U.S. Equal Employment Opportunity Commission
Company Refused to Hire Male Applicants for Bartender Positions Because of Sex, Agency Charges
LITTLE ROCK, Ark. - R Wings R Wild, LLC, dba Buffalo Wild Wings in Little Rock, Ark., violated federal law when it refused to hire a qualified male applicant and qualified males as a class for bartender positions because the company wanted female bartenders instead, the U.S. Equal Employment Opportunity Commission (EEOC) charged in a lawsuit filed today.
According to the EEOC's lawsuit, a male applicant applied for a bartender position at the company's Little Rock location. The company told him it was looking to hire a female, the EEOC said. The suit also alleges that the company refused to hire other male applicants for bartender positions at other locations in both Arkansas and Oklahoma.
Sex discrimination violates Title VII of the Civil Rights Act of 1964. The EEOC filed suit in U.S. District Court for the Eastern District of Arkansas, Western Division, Civil Action No. 4:17-cv-624-BRW, after first attempting to reach a pre-litigation settlement through its conciliation process. The suit seeks monetary relief in the form of back pay, compensatory and punitive damages, compensation for lost benefits, and an injunction against future discrimination.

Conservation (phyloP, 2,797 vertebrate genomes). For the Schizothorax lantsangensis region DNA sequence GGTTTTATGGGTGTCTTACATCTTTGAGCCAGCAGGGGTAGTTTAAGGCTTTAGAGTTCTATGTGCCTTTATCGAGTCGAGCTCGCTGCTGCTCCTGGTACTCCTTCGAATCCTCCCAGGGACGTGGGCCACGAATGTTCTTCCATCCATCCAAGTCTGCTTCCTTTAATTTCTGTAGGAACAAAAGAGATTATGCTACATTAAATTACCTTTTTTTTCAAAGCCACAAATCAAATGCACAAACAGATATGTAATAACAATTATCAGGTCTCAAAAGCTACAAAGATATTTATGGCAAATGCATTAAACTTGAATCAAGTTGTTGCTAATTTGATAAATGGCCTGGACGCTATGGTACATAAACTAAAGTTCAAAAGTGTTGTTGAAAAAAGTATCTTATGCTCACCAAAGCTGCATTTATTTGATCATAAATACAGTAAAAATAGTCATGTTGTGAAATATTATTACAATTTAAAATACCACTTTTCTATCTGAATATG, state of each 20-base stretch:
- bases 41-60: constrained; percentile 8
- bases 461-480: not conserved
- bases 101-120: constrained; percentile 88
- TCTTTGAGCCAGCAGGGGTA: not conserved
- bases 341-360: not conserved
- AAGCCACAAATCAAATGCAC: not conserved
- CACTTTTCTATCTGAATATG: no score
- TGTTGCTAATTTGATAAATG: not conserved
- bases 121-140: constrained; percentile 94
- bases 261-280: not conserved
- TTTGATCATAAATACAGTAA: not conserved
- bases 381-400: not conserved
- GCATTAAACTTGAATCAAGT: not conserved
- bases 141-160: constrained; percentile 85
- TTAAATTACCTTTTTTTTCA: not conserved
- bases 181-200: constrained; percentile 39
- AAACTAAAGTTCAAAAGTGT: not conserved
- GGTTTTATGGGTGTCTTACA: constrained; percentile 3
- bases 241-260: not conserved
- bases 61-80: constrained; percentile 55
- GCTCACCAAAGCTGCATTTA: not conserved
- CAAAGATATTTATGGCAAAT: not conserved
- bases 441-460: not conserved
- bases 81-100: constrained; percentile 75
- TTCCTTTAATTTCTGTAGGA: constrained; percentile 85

"Federal law protects both male and female applicants in their quest for employment," said Katharine W. Kores, district director of the EEOC's Memphis District Office, which has jurisdiction over Arkansas, Tennessee, and portions of Mississippi. "It is just as illegal to deny a male employment because of his sex as it is a female. Employers must realize that no person, male or female, can be denied employment based on sex, except in the rare instances when gender is a bona fide occupational qualification."
Buffalo Wild Wings, an Arkansas limited-liability company, owns and operates 16 independent Buffalo Wild Wings restaurants in Arkansas and Oklahoma.
The EEOC advances opportunity in the workplace by enforcing federal laws prohibiting employment discrimination. More information is available at www.eeoc.gov. Stay connected with the latest EEOC news by subscribing to our email updates.